Translated into Italian by Niccolò Malermi.
Opening, Volume 2: Shooting of the Father's Corpse
Printed on vellum by Vindelinus de Spira in Venice
Purchased in 1929
This is the frontispiece to the second volume of the 1471 bible. The text appears to have been printed on a frayed piece of parchment suspended from an architectural monument—one of the most ambitious pictorial illusions in a Venetian book created during the Renaissance.
The framed picture at top illustrates the Shooting of the Father's Corpse, one of the apocryphal judgments of Solomon. In an inheritance dispute between the true son of a recently deceased man and an impostor, the actual son kneels before the suspended corpse, while the impostor reveals his counterfeit status by following King Solomon's command to shoot at the corpse.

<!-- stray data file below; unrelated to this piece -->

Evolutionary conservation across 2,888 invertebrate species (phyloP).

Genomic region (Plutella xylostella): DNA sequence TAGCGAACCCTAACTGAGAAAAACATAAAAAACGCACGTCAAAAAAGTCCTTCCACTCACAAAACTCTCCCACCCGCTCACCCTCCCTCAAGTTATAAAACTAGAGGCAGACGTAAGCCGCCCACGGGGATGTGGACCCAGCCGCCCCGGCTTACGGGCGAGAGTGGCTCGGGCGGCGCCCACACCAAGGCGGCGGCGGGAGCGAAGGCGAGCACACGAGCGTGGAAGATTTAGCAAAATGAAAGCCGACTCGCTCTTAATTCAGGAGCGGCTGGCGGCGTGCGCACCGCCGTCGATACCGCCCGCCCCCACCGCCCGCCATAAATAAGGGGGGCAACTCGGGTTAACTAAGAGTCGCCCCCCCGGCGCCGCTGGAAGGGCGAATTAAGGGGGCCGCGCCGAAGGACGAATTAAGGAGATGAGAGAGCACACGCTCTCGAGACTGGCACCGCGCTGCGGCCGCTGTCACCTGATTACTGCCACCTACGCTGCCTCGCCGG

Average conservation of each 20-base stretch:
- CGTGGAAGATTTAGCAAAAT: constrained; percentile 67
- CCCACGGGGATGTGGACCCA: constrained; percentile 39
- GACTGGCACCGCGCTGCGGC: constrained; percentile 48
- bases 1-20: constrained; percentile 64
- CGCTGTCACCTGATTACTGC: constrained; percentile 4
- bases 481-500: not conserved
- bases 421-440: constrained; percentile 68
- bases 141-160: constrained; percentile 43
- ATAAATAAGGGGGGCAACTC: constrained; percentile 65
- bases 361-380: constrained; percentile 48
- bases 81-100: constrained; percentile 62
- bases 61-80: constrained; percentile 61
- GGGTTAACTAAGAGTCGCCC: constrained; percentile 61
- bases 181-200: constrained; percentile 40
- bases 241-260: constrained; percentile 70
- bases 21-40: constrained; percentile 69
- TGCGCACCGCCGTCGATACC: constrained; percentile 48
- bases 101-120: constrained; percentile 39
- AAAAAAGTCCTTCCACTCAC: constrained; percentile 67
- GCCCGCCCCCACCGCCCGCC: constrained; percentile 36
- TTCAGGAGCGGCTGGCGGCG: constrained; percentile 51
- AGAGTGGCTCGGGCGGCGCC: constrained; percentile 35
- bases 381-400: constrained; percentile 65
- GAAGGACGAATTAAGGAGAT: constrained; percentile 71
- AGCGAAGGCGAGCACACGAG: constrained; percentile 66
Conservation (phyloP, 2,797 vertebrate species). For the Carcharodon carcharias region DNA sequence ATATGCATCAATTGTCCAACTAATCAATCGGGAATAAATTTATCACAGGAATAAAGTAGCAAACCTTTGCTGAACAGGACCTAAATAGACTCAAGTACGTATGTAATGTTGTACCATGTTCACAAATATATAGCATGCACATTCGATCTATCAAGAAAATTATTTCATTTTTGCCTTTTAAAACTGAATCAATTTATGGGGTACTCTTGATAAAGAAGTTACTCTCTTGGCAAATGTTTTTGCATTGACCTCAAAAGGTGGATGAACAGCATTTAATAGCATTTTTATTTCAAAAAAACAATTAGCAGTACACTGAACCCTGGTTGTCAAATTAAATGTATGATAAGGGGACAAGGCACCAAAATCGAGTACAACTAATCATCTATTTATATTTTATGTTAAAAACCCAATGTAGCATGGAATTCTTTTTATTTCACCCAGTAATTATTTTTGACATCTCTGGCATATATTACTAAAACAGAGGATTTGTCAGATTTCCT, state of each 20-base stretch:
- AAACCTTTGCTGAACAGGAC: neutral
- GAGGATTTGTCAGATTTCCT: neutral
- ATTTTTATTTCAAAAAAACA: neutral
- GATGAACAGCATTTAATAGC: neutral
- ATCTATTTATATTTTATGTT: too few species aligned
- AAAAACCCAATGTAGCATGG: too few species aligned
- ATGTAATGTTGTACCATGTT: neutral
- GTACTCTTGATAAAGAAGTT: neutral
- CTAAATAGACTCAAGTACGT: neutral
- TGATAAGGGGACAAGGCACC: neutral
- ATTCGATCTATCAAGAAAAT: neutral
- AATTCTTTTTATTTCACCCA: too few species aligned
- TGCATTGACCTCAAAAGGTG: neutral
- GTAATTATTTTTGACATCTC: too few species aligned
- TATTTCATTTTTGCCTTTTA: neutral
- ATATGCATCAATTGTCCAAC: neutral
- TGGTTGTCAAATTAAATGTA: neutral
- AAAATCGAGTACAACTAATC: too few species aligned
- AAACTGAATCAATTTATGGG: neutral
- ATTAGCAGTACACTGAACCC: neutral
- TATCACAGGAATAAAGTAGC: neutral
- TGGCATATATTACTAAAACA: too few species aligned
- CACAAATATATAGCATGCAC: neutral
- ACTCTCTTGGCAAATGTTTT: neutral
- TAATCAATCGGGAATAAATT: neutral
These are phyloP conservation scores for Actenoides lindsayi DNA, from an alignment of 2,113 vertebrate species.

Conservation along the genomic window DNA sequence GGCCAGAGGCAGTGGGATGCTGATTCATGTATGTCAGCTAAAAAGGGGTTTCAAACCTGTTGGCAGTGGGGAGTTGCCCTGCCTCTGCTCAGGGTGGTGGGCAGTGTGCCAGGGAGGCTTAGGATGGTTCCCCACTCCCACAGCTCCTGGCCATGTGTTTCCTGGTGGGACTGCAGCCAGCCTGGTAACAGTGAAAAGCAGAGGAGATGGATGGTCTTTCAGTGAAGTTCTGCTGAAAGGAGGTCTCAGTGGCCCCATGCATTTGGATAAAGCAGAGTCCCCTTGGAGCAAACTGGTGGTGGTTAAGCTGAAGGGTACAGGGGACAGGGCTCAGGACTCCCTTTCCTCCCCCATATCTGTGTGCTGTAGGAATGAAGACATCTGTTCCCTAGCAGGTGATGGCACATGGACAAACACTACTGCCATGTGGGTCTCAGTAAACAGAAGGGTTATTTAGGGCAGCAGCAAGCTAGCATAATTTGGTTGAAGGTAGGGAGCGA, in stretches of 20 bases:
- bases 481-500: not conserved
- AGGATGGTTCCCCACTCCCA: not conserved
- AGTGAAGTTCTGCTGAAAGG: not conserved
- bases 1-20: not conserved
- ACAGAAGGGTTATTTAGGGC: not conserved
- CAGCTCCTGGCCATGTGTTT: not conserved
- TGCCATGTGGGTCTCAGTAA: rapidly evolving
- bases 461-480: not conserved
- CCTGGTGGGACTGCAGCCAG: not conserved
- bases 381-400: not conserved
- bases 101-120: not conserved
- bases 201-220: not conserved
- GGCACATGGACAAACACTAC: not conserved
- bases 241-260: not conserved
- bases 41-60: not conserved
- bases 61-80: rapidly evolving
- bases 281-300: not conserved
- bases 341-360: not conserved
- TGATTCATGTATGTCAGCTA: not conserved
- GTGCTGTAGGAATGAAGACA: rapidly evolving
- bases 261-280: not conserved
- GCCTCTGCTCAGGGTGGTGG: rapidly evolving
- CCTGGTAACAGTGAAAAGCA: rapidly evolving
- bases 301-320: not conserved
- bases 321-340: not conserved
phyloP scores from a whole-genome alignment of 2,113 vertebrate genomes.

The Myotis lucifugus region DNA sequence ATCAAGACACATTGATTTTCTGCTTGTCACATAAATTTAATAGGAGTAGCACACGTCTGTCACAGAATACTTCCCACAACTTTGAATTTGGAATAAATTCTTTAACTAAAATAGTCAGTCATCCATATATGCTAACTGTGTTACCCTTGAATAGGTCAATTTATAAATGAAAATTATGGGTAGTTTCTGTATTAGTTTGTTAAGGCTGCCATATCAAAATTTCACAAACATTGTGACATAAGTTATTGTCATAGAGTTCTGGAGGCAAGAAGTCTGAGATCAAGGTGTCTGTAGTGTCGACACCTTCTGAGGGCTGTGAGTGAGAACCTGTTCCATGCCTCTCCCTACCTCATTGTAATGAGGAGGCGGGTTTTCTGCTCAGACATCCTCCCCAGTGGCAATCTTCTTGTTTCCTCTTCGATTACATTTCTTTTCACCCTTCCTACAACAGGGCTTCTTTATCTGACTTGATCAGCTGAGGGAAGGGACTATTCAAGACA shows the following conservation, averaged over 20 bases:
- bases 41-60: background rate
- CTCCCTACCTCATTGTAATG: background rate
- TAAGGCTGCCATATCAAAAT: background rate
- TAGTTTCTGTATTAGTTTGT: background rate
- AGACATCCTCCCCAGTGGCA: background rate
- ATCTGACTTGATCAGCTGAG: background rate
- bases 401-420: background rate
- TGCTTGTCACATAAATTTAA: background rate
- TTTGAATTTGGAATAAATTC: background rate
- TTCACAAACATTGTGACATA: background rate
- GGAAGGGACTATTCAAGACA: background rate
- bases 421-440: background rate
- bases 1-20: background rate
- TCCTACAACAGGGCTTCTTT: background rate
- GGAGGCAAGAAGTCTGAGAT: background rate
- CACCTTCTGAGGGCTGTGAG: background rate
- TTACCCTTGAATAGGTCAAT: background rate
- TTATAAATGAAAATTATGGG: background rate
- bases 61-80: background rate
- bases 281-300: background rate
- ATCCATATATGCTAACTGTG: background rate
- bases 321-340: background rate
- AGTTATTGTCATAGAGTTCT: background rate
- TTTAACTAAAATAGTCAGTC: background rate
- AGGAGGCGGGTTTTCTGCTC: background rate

In 1469—some fourteen years after Johannes Gutenberg printed a bible using movable type—this transformative technology arrived in Venice, and the city rapidly became Europe's preeminent center for book publishing. During the last few decades of the fifteenth century, a new kind of volume appeared: the hand-illuminated printed book. Trained scribes and artists carefully added chapter headings, initials, borders, and lavish frontispieces to the printed text. These luxury items were created for a wealthy and prominent clientele—predominantly Venetian nobility.
The impossibility of hand decorating ever-increasing numbers of books led Venetian printers to adopt mechanical means to embellish their printed texts. From the 1490s, it became common to illustrate books by incorporating woodcuts. As the market for printed material flourished, artists such as Titian and Battista Franco produced masterly woodcuts and engravings to enhance their reputations.